Russia loses contact with Angolan satellite in fresh embarrassment for space industry

A Zenit rocket carrying Angosat-1, the first national telecoms satellite for Angola, lifting off from the launch pad at the Russian-leased Baikonur cosmodrome.
A Zenit rocket carrying Angosat-1, the first national telecoms satellite for Angola, lifting off from the launch pad at the Russian-leased Baikonur cosmodrome. PHOTO: AFP

MOSCOW (AFP, REUTERS) - Russia has lost contact with Angola's first national telecoms satellite, launched from the Baikonur space pad, its maker said on Wednesday (Dec 27) in a fresh embarrassment for Moscow's once proud space industry.

The incident involving the Russian-made Angosat-1 followed a similar one in November when Russia lost contact with a weather satellite launched from a new cosmodrome in the country's far east.

Energia, Russia's top spacecraft-maker, which produced the satellite for Angola, said it had reached orbit and established communication according to plan, but "after a while, it had stopped sending telemetry" data.

"Energia specialists are analysing telemetry at their disposal," the company said in a statement, adding it was working to re-establish contact.

The reason for the loss of contact was not given.

Earlier on Wednesday a source in the space industry said that contact with the satellite had "temporarily" been lost. The source called it a "rather common situation".

Energia said similar incidents had happened before with satellites in other countries, including the United States and Kazakhstan.

In 2006, Nasa re-established communication with a satellite nearly two years after losing contact with the spacecraft.

Sources at the Angolan space agency said that it would be premature to comment on the apparent communication breakdown.

"It's correct that after the launch there was a (communications) disconnect," Mr Da Costa N'ganga, marketing director at Infrasat, a company in Angola overseeing the satellite project, said.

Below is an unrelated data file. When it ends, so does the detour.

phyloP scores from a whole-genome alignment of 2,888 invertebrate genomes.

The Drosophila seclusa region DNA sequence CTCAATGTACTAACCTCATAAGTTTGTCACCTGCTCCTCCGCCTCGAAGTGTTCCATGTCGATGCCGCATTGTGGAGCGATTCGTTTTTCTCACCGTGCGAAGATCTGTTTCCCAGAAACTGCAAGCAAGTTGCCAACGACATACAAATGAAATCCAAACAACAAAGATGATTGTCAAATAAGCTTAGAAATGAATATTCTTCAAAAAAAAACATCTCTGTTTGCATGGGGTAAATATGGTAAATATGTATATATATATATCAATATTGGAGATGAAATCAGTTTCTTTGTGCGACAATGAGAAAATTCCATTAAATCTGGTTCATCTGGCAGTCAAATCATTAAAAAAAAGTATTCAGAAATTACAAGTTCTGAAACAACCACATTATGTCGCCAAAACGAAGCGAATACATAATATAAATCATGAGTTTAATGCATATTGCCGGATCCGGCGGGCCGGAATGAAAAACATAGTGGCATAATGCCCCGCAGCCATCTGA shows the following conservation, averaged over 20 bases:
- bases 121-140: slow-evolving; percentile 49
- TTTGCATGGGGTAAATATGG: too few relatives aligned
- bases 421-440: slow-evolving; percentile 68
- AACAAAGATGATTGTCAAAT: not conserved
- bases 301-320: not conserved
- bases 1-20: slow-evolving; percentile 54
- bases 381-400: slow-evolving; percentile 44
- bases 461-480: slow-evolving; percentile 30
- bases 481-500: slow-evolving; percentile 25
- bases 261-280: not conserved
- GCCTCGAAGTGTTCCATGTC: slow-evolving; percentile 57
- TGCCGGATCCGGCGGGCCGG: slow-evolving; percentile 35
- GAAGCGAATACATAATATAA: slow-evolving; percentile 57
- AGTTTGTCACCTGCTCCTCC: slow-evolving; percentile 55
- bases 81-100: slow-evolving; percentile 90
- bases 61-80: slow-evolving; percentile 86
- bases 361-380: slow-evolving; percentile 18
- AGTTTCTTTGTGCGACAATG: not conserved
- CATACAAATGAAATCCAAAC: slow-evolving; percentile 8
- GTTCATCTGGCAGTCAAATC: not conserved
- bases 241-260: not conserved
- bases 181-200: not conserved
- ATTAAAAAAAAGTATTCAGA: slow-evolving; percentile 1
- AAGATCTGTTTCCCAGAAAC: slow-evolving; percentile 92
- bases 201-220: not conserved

"The nature of the technology means that we will need to wait 24 hours to know for sure what has happened," he added.

The satellite - financed by a loan from Russia - was meant to boost telecommunications in one of Africa's top oil producers.

Russia and Angola agreed to pursue the approximately US$280 million (S$375.06 million) project - which includes the satellite, its launch, and on-ground infrastructure in a suburb of the capital Luanda - in 2009.

The funding for the project was agreed in 2009, during a visit to Angola by Mr Dmitry Medvedev, Russian president at the time.

The satellite was produced by Energia using a "number of innovative solutions", the Russian space agency said.

The satellite was designed for a 15-year mission to boost satellite communications, Internet access and radio and TV services.

Around 50 Angolan aerospace engineers trained around the globe were meant to oversee the functioning of the satellite from a control centre built near Luanda.

The Zenit-2SB rocket carrying Angosat to orbit was supplied by Ukrainian maker Yuzhmash.

That made the launch a rare joint project between Russia and Ukraine, after Russia annexed Ukraine's Crimea peninsula in 2014.

Russia initially wanted to use its new Angara rocket to launch the satellite, but opted for the Zenit rocket. The launch had been pushed back several times due to delays.

"It is too early to bury the satellite," said space expert Vitaly Yegorov.

"But the incident with Angosat is bad because Angola is a new client," he added, noting that Russia was hoping for more such contracts with developing countries.

"They had waited for this launch for many years," he said, referring to Angola. "This case may affect other developing countries interested in working with Russia."

Mr Yegorov suggested that the satellite might have been damaged due to long storage on Earth.

In late November, Russia lost contact with its Meteor-M weather satellite after its launch from the new Vostochny cosmodrome in the far east - only the second such launch from the new spaceport.

Apart from the weather satellite, the rocket carried 18 payloads from institutions and companies in Canada, the United States, Japan, Germany, Sweden and Norway.

In October, Russia successfully launched from the northern cosmodrome of Plesetsk a European satellite dedicated to monitoring the Earth's atmosphere.

Sending the first man into space in 1961 and launching the first sputnik satellite four years earlier are among key accomplishments of the Soviet space programme and remain a major source of national pride in Russia.

Meanwhile, Russian Deputy Prime Minister Dmitry Rogozin said on Wednesday the failed launch of a 2.6 billion-rouble (S$60.21 million) satellite last month was due to an embarrassing programming error.

Speaking to Rossiya 24 state TV channel, Mr Rogozin said the failure had been caused by human error.

The rocket carrying the satellites had been programmed with the wrong coordinates, he said, saying it had been given bearings for take-off from a different cosmodrome - Baikonur - which Moscow leases from Kazakhstan.

"The rocket was really programmed as if it was taking off from Baikonur," said Mr Rogozin. "They didn't get the coordinates right."